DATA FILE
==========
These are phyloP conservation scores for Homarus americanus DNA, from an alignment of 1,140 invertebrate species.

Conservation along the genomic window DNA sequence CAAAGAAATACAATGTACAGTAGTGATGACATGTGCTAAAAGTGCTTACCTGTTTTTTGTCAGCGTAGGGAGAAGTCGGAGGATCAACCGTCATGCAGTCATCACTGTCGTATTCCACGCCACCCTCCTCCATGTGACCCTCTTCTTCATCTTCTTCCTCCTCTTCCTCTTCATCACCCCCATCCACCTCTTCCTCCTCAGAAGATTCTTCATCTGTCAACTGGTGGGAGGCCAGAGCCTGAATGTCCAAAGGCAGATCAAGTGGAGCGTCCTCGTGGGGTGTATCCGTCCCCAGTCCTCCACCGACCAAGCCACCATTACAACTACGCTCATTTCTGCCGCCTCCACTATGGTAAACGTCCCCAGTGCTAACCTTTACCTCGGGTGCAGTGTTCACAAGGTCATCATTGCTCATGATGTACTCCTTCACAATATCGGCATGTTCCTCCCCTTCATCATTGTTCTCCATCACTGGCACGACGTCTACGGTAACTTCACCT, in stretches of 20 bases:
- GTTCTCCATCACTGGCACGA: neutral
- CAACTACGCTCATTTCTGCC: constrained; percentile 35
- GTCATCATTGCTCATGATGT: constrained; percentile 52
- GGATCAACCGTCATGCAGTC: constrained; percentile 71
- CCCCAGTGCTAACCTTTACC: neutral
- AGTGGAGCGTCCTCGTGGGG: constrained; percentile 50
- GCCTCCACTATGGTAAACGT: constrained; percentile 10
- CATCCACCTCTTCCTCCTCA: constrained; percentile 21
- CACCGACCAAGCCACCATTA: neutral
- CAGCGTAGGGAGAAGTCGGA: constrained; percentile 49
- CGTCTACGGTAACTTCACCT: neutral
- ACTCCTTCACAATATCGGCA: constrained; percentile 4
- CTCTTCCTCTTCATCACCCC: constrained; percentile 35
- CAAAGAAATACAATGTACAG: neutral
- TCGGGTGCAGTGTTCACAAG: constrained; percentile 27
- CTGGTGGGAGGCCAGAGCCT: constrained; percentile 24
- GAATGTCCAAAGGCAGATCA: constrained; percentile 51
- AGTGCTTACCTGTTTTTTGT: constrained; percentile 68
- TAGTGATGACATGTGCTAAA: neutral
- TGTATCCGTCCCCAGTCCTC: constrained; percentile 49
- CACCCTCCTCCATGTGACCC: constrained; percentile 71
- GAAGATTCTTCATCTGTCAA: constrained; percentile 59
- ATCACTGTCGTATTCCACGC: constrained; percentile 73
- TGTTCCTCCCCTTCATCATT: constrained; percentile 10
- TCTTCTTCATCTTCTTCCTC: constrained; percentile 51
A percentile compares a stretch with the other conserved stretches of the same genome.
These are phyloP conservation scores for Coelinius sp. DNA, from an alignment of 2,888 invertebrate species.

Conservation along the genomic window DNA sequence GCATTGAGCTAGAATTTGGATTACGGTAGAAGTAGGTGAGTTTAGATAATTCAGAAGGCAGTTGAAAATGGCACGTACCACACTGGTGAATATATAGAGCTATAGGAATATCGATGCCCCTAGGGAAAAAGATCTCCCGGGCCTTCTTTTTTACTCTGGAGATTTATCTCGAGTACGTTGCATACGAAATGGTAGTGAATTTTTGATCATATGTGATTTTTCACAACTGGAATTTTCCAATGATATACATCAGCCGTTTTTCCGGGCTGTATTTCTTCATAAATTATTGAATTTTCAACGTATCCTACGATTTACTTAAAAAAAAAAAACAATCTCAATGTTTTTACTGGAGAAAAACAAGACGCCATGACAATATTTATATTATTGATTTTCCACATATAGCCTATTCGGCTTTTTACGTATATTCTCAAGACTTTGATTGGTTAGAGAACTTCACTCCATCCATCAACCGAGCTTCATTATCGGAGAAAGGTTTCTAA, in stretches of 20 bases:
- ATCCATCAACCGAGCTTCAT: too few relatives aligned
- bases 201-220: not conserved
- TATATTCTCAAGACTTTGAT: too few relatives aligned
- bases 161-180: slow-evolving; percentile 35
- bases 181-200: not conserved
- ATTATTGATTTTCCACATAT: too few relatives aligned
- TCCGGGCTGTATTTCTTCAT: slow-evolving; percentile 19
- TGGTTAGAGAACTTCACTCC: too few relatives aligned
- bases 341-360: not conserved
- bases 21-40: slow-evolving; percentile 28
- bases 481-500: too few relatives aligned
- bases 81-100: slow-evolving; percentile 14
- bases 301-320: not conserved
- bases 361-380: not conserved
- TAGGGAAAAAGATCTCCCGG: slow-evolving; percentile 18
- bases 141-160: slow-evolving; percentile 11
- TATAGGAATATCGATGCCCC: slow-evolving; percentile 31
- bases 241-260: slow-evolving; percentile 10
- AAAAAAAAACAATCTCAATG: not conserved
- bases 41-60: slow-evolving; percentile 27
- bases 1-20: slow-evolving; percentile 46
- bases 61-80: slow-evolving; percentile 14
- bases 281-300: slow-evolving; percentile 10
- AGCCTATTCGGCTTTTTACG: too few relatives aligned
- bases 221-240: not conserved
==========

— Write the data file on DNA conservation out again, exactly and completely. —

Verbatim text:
These are phyloP conservation scores for Homarus americanus DNA, from an alignment of 1,140 invertebrate species.

Conservation along the genomic window DNA sequence CAAAGAAATACAATGTACAGTAGTGATGACATGTGCTAAAAGTGCTTACCTGTTTTTTGTCAGCGTAGGGAGAAGTCGGAGGATCAACCGTCATGCAGTCATCACTGTCGTATTCCACGCCACCCTCCTCCATGTGACCCTCTTCTTCATCTTCTTCCTCCTCTTCCTCTTCATCACCCCCATCCACCTCTTCCTCCTCAGAAGATTCTTCATCTGTCAACTGGTGGGAGGCCAGAGCCTGAATGTCCAAAGGCAGATCAAGTGGAGCGTCCTCGTGGGGTGTATCCGTCCCCAGTCCTCCACCGACCAAGCCACCATTACAACTACGCTCATTTCTGCCGCCTCCACTATGGTAAACGTCCCCAGTGCTAACCTTTACCTCGGGTGCAGTGTTCACAAGGTCATCATTGCTCATGATGTACTCCTTCACAATATCGGCATGTTCCTCCCCTTCATCATTGTTCTCCATCACTGGCACGACGTCTACGGTAACTTCACCT, in stretches of 20 bases:
- GTTCTCCATCACTGGCACGA: neutral
- CAACTACGCTCATTTCTGCC: constrained; percentile 35
- GTCATCATTGCTCATGATGT: constrained; percentile 52
- GGATCAACCGTCATGCAGTC: constrained; percentile 71
- CCCCAGTGCTAACCTTTACC: neutral
- AGTGGAGCGTCCTCGTGGGG: constrained; percentile 50
- GCCTCCACTATGGTAAACGT: constrained; percentile 10
- CATCCACCTCTTCCTCCTCA: constrained; percentile 21
- CACCGACCAAGCCACCATTA: neutral
- CAGCGTAGGGAGAAGTCGGA: constrained; percentile 49
- CGTCTACGGTAACTTCACCT: neutral
- ACTCCTTCACAATATCGGCA: constrained; percentile 4
- CTCTTCCTCTTCATCACCCC: constrained; percentile 35
- CAAAGAAATACAATGTACAG: neutral
- TCGGGTGCAGTGTTCACAAG: constrained; percentile 27
- CTGGTGGGAGGCCAGAGCCT: constrained; percentile 24
- GAATGTCCAAAGGCAGATCA: constrained; percentile 51
- AGTGCTTACCTGTTTTTTGT: constrained; percentile 68
- TAGTGATGACATGTGCTAAA: neutral
- TGTATCCGTCCCCAGTCCTC: constrained; percentile 49
- CACCCTCCTCCATGTGACCC: constrained; percentile 71
- GAAGATTCTTCATCTGTCAA: constrained; percentile 59
- ATCACTGTCGTATTCCACGC: constrained; percentile 73
- TGTTCCTCCCCTTCATCATT: constrained; percentile 10
- TCTTCTTCATCTTCTTCCTC: constrained; percentile 51
A percentile compares a stretch with the other conserved stretches of the same genome.
These are phyloP conservation scores for Coelinius sp. DNA, from an alignment of 2,888 invertebrate species.

Conservation along the genomic window DNA sequence GCATTGAGCTAGAATTTGGATTACGGTAGAAGTAGGTGAGTTTAGATAATTCAGAAGGCAGTTGAAAATGGCACGTACCACACTGGTGAATATATAGAGCTATAGGAATATCGATGCCCCTAGGGAAAAAGATCTCCCGGGCCTTCTTTTTTACTCTGGAGATTTATCTCGAGTACGTTGCATACGAAATGGTAGTGAATTTTTGATCATATGTGATTTTTCACAACTGGAATTTTCCAATGATATACATCAGCCGTTTTTCCGGGCTGTATTTCTTCATAAATTATTGAATTTTCAACGTATCCTACGATTTACTTAAAAAAAAAAAACAATCTCAATGTTTTTACTGGAGAAAAACAAGACGCCATGACAATATTTATATTATTGATTTTCCACATATAGCCTATTCGGCTTTTTACGTATATTCTCAAGACTTTGATTGGTTAGAGAACTTCACTCCATCCATCAACCGAGCTTCATTATCGGAGAAAGGTTTCTAA, in stretches of 20 bases:
- ATCCATCAACCGAGCTTCAT: too few relatives aligned
- bases 201-220: not conserved
- TATATTCTCAAGACTTTGAT: too few relatives aligned
- bases 161-180: slow-evolving; percentile 35
- bases 181-200: not conserved
- ATTATTGATTTTCCACATAT: too few relatives aligned
- TCCGGGCTGTATTTCTTCAT: slow-evolving; percentile 19
- TGGTTAGAGAACTTCACTCC: too few relatives aligned
- bases 341-360: not conserved
- bases 21-40: slow-evolving; percentile 28
- bases 481-500: too few relatives aligned
- bases 81-100: slow-evolving; percentile 14
- bases 301-320: not conserved
- bases 361-380: not conserved
- TAGGGAAAAAGATCTCCCGG: slow-evolving; percentile 18
- bases 141-160: slow-evolving; percentile 11
- TATAGGAATATCGATGCCCC: slow-evolving; percentile 31
- bases 241-260: slow-evolving; percentile 10
- AAAAAAAAACAATCTCAATG: not conserved
- bases 41-60: slow-evolving; percentile 27
- bases 1-20: slow-evolving; percentile 46
- bases 61-80: slow-evolving; percentile 14
- bases 281-300: slow-evolving; percentile 10
- AGCCTATTCGGCTTTTTACG: too few relatives aligned
- bases 221-240: not conserved